One of 1971’s most commendable records: Jethro Tull’s ‘Aqualung’ at 50

Fifty years ago, Ian Anderson and co released an album that would propel the band to new commercial and artistic heights, demonstrated by the critical success and popularity of their follow-up Thick as a Brick (1972). 1971’s Aqualung was produced in a year full of seminal LPs: The Who and Led Zeppelin created some of hard rock’s best ever songs found in Who’s Next and Led Zeppelin IV respectively; Yes and Pink Floyd were establishing the foundation for mainstream progressive rock in their works Fragile and Meddle. David Bowie arguably made his first great album in Hunky Dory, and Marvin Gaye released what Rolling Stone deems to be the greatest album of all time in What’s Going On – 1971 clearly wasn’t a year for slouches. Jethro Tull’s project provides a successful mix of folk, progressive, and hard rock with difficult concepts regarding faith interspersed with detailed character studies, laced with their trademark flute sounds. 

The hard rock on Aqualung is legendary: the opener and title track undoubtedly exemplifies this, being universally considered the group’s best track. With no flute in sight, ‘Aqualung’ is an episodic, progressive rock character study of a homeless man surviving the streets of London. Brilliant from start to finish, the unforgiving, catchy, heavy riff sets the tone for the first and last segments, whilst the more melodic and acoustic passages are delightful with lyrics like: “Sun streaking cold, an old man wandering lonely” being some of the most empathetic lines on whole LP. ‘Locomotive Breath’ is sublime in its aggression, as the band doesn’t let up once the song kicks into gear after the ambling yet tuneful piano intro. The flute solos are in full voice, and the instrumental undeniably matches the impending doom and relentless momentum found in lyrics that chronicle an unavoidable, imminent trainwreck. 

Aqualung’s folkiness provides the project with much beauty and quaintness too. The melodicism becomes more pronounced on numbers like ‘Mother Goose’, with the harmonies soaring at the chorus. The song is complimented nicely by the fluttering flute, and also built on skilled acoustic, finger-picking guitar. Shorter tracks like ‘Wond’ring Aloud’ and ‘Cheap Day Return’ are welcomed supplements for the longer and heavier songs on this project. The string arrangements found in the former are lovely, especially in tandem with Anderson’s sweet and gentle vocal melodies. The latter’s brevity is oddly refreshing as it’s an obvious example of poetry being set to music – only one verse populates the rustic soundscape, and its shortness embodies a passing thought one may have whilst waiting for a train home.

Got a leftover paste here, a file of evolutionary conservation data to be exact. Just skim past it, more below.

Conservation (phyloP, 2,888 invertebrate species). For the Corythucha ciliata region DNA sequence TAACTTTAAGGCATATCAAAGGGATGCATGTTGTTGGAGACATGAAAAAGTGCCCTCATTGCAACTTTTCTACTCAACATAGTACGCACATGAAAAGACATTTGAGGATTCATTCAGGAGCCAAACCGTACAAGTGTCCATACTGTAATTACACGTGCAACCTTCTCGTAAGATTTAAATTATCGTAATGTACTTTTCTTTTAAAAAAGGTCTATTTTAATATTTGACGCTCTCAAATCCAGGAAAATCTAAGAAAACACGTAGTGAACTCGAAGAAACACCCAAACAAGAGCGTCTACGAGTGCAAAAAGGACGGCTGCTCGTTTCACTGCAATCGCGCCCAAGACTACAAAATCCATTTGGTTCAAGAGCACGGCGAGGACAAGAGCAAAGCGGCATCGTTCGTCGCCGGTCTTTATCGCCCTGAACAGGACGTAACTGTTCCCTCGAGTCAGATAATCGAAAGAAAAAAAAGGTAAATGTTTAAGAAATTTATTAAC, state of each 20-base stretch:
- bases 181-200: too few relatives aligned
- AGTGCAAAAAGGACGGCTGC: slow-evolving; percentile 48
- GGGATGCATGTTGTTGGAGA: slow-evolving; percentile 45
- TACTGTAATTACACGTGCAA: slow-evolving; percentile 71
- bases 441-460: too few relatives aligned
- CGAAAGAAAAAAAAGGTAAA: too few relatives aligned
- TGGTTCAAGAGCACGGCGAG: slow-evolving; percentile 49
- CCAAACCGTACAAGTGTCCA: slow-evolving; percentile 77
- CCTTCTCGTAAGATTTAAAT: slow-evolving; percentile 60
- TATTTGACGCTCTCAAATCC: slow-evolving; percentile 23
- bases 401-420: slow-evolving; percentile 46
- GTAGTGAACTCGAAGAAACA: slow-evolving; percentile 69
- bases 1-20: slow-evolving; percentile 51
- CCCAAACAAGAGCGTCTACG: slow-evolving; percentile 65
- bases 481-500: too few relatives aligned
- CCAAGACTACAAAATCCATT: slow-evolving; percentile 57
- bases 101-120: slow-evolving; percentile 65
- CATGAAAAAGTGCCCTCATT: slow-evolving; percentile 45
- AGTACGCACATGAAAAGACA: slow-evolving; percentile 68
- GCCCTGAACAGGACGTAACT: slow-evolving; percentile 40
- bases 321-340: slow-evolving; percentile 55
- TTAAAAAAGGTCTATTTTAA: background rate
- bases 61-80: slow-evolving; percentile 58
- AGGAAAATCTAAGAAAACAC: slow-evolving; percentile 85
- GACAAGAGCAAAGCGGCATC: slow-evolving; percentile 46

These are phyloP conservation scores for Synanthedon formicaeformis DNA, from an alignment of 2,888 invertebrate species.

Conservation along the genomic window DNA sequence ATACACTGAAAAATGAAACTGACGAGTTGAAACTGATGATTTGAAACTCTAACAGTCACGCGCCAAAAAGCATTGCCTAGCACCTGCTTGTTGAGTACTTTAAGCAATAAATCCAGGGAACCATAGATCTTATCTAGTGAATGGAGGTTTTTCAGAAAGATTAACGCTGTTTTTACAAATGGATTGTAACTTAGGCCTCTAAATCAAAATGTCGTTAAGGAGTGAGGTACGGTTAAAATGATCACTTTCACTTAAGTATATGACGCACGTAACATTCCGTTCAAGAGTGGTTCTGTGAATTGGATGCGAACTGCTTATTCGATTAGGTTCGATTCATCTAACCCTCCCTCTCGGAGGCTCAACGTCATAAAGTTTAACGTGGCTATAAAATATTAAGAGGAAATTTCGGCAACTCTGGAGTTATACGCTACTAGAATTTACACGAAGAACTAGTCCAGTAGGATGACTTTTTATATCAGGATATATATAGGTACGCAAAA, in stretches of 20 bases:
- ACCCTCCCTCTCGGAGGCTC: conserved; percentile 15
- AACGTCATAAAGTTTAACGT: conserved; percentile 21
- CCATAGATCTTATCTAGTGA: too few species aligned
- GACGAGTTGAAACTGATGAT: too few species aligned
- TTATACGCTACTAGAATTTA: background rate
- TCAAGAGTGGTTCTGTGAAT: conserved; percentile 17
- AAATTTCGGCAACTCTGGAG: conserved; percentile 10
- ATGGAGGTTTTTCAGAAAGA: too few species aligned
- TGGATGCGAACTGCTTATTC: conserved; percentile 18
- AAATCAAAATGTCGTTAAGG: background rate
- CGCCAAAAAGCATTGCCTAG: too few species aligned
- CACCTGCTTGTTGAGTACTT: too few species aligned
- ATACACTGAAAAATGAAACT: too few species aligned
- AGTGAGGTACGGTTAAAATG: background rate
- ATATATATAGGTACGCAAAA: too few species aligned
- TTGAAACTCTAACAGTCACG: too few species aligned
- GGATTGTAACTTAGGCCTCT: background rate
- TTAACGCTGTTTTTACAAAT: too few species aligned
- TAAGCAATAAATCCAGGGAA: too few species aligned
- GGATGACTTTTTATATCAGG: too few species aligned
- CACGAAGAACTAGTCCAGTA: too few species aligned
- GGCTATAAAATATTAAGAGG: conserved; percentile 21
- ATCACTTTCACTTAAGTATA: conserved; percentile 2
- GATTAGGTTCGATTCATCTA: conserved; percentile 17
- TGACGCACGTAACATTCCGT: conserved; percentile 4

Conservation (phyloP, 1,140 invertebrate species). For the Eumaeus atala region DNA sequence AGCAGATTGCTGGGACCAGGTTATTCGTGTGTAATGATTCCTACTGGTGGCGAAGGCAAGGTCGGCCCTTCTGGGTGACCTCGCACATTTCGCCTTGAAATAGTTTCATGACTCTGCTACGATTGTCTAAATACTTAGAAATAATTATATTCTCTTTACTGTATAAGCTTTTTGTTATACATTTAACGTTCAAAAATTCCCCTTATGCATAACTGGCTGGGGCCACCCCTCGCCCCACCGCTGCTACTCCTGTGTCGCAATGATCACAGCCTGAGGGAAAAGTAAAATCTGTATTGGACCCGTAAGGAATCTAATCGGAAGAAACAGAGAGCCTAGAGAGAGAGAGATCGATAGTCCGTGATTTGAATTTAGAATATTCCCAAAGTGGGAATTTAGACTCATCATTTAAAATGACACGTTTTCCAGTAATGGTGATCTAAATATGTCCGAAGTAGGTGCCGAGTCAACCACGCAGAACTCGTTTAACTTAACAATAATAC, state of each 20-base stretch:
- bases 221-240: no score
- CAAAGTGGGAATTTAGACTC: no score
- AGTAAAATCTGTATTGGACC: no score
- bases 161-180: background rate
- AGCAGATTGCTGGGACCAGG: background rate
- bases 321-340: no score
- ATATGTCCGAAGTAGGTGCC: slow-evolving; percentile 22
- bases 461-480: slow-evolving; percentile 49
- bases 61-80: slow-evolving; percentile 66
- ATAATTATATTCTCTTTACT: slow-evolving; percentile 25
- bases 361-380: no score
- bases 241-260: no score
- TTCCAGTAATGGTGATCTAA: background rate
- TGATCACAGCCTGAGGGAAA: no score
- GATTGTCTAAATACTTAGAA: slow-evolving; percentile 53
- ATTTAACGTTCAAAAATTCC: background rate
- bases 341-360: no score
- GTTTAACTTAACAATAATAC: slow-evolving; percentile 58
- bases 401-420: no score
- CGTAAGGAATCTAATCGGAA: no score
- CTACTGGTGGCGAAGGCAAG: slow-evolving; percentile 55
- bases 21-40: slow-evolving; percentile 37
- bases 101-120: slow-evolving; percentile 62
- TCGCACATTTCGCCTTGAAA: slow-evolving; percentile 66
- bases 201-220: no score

It’s a project that displays a band with a clear identity, and an illustration of the multi-faceted, perceptive nature of their frontman

It’s apparent that the unapologetic Britishness in Anderson’s songwriting approach, in its folk and traditional song roots (Anderson is Scottish after all), makes this album admirable in its individuality. The lyrical content is reminiscent of late 60s bands like The Kinks and The Small Faces due to the focus on the experiences and stories of common people. 

There are pleasantly straightforward songs here as well. With ‘Hymn 43’ Jethro Tull is rocking out: piano shuffles, bass runs, and expressive drum fills are in abundance. A single which has Anderson criticising people using Jesus as a crutch for their inexcusable behaviour, its rebuking nature is nicely tempered by its rich grooviness, making any potential for abundant preachiness dead in the water. The next song, ‘Slipstream’, is another lighter, textured track which emphasises how the project is well balanced and paced. Though the closer, ‘Wind-Up’, effectively encompasses the sentiment of the album. Musical elements found throughout the project are present here; the message (that’s rooted in a personal story) expresses how God’s presence isn’t known or deciphered through communication as if he’s human, but rather shown in experiences – epitomising the cerebral edge that’s sprinkled across the LP. 

Aqualung is a commendable album. Although released in a sea of records that cemented the legacies of many extraordinary artists, the year also allowed for many significant artists to find their feet – and Jethro Tull was no exception. It’s a project that displays a band with a clear identity, and an illustration of the multi-faceted, perceptive nature of their frontman. Aqualung is a quaint delight, an inspiring fusion of progressive, folk, and hard rock. 

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